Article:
Speaking of balmies, there are barmies on the horizon as the British Government pursues its quest to renegotiate the terms under which the UK is a member of the EU and we have the fascinating prospect of the Conservative party about to rip itself apart. Several leading members of the Government have declared themselves against it, no matter what Mr. Cameron may achieve in his exhausting and seemingly endless jaunts around Europe trying to drum up support. The latest news is that he might go for a referendum in the early summer, thus irritating the Scottish Nationalists because it will overshadow elections there. But if he delays till the autumn then the split in his party will be revealed in full at the party conference because no elections can ever be held between mid-June and the end of September.

The only sensible referendum would be one where voters could choose between a range of policies but we won't get that. Arguably only people who actually know what the EU is and have some idea about how it works, what it costs and how it is likely to be changed in future should be permitted to vote but we won't get that either. (This is not like voting for an MP, who you know you can chuck out in five years if you have to).  It will be a yes/no and much legal time will be spent on the precise wording. If Mr. Cameron has his way it will read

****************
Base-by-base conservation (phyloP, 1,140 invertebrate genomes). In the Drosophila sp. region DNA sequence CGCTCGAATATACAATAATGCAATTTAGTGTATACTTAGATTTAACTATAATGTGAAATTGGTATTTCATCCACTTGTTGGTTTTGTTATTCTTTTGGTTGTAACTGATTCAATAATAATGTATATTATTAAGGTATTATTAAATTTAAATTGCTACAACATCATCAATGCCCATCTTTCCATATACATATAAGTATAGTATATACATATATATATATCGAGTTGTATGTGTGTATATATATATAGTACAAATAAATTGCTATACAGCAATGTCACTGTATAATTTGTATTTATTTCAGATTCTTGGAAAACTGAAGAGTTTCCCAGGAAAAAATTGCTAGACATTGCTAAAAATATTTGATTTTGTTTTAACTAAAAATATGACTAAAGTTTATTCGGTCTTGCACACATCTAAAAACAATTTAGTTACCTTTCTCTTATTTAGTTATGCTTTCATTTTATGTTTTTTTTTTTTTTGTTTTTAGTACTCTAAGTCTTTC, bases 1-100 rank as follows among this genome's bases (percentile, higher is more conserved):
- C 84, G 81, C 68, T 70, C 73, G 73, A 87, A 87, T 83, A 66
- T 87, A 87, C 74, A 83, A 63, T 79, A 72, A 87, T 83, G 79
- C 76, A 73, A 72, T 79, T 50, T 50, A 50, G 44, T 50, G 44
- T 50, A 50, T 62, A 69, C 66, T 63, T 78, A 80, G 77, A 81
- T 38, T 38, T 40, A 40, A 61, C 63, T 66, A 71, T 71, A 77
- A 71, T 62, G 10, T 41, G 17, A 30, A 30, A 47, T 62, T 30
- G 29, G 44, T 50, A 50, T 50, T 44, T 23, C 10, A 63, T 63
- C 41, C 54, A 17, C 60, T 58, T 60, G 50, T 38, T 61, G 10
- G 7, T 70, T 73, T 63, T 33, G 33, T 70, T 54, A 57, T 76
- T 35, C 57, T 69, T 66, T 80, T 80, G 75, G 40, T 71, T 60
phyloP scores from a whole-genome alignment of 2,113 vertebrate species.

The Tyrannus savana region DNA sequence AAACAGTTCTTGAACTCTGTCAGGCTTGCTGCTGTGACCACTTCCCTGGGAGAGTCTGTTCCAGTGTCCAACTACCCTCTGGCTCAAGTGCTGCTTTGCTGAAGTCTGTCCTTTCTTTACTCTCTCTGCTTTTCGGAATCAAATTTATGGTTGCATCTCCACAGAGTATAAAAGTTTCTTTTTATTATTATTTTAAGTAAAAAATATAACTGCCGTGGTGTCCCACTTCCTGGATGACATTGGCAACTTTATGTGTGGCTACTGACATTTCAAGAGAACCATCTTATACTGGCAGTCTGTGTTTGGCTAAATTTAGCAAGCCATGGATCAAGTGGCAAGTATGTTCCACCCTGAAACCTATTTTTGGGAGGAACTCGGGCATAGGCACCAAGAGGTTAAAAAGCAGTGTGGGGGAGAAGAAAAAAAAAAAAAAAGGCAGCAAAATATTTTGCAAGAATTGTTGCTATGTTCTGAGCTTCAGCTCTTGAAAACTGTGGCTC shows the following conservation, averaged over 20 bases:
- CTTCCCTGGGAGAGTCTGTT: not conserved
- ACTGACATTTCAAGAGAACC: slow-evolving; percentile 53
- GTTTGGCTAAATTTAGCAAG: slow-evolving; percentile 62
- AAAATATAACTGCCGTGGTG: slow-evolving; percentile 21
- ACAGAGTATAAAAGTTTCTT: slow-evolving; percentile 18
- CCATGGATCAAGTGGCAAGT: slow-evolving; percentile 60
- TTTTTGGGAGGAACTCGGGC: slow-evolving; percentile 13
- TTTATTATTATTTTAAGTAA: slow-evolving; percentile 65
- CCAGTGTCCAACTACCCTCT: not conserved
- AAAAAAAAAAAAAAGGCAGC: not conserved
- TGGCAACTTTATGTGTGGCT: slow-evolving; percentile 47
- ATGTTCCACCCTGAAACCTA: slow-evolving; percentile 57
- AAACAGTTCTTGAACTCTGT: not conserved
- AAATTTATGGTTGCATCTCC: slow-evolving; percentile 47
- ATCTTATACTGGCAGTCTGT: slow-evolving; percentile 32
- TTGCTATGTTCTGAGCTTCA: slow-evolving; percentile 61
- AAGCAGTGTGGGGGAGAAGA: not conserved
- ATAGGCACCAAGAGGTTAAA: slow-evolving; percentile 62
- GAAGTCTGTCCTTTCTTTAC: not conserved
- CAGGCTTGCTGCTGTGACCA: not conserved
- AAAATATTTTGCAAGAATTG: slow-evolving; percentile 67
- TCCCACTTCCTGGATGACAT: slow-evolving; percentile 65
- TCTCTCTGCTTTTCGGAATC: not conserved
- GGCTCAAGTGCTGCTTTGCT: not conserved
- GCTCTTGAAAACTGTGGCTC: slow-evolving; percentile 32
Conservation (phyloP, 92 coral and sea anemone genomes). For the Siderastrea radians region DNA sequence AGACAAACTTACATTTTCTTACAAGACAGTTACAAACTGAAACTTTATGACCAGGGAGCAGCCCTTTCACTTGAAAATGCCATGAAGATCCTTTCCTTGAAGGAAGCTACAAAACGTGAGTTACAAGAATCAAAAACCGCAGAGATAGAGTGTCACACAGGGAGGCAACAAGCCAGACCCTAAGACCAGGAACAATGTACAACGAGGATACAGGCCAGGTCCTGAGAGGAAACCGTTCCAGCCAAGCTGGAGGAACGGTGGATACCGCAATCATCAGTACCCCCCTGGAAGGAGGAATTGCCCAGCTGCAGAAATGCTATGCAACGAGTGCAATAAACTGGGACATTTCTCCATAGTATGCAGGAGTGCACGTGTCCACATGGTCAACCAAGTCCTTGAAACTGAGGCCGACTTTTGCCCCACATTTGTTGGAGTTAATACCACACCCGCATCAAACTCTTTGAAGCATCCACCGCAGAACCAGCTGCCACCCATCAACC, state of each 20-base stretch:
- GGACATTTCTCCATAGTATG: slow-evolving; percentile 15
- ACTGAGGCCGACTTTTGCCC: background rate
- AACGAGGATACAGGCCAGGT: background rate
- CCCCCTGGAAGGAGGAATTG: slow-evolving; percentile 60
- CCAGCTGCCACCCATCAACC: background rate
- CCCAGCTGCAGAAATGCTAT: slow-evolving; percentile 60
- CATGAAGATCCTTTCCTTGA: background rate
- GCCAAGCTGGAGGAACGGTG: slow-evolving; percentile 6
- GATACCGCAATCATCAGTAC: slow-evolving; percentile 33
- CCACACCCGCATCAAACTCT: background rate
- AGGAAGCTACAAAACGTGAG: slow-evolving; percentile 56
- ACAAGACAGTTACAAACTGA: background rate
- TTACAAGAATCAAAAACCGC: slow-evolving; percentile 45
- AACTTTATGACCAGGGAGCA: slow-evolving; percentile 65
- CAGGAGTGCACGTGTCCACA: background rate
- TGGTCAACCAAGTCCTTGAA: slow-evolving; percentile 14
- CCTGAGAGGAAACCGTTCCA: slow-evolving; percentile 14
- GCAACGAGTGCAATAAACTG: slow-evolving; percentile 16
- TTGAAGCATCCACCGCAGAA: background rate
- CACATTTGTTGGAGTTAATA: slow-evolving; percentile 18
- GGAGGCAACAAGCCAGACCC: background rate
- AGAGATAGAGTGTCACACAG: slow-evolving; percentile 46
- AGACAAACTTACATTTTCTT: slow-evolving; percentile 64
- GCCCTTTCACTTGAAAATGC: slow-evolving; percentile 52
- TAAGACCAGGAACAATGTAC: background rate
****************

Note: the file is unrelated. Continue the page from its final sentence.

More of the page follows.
"Do you agree with the Government's very sensible terms that will guarantee a prosperous future for all within the EU?";
and if his critics win out it will read
"Do you agree that Britain faces utter ruin if it remains in the EU any longer no matter what those cunning foreigners might pretend to concede to us?".

In any case nobody will have the slightest idea whether we will be better off in or out because nobody can predict the future so the whole exercise is daft. I suppose I will have to continue commenting on it because the decision matters, not least because a No vote will inevitably lead to the breakup of the UK because, if one should occur, then sooner or later Scotland will have a second independence referendum, on the grounds that a majority of them wish to remain the EU so why the hell should they follow England out.

It is a cruel irony that the leader of what used to be the "Conservative and Unionist" party should be so keen to jeopardise the Union and his attempts to prevent it will of great interest.

Tuesday, January 19, 2016

A touch of the chills

After a mellow autumn and almost balmy December, it has turned decidedly nippy. The little pond out back froze over for the first time in ages last night and has remained thus, with the mercury hovering around 1c all day. It was pretty bracing on the terraces at Wealdstone FC's home game as well when we did our usual thing of scoring early and conceding a tame one at the death but at least we got a draw. It's always depressing to trudge back through the near-deserted streets of beautiful Ruislip in the freezing cold when your team has been beaten.

Botanists should be watching this spring with great interest. Will the freeze do strange things to the many plants that think that winter is over?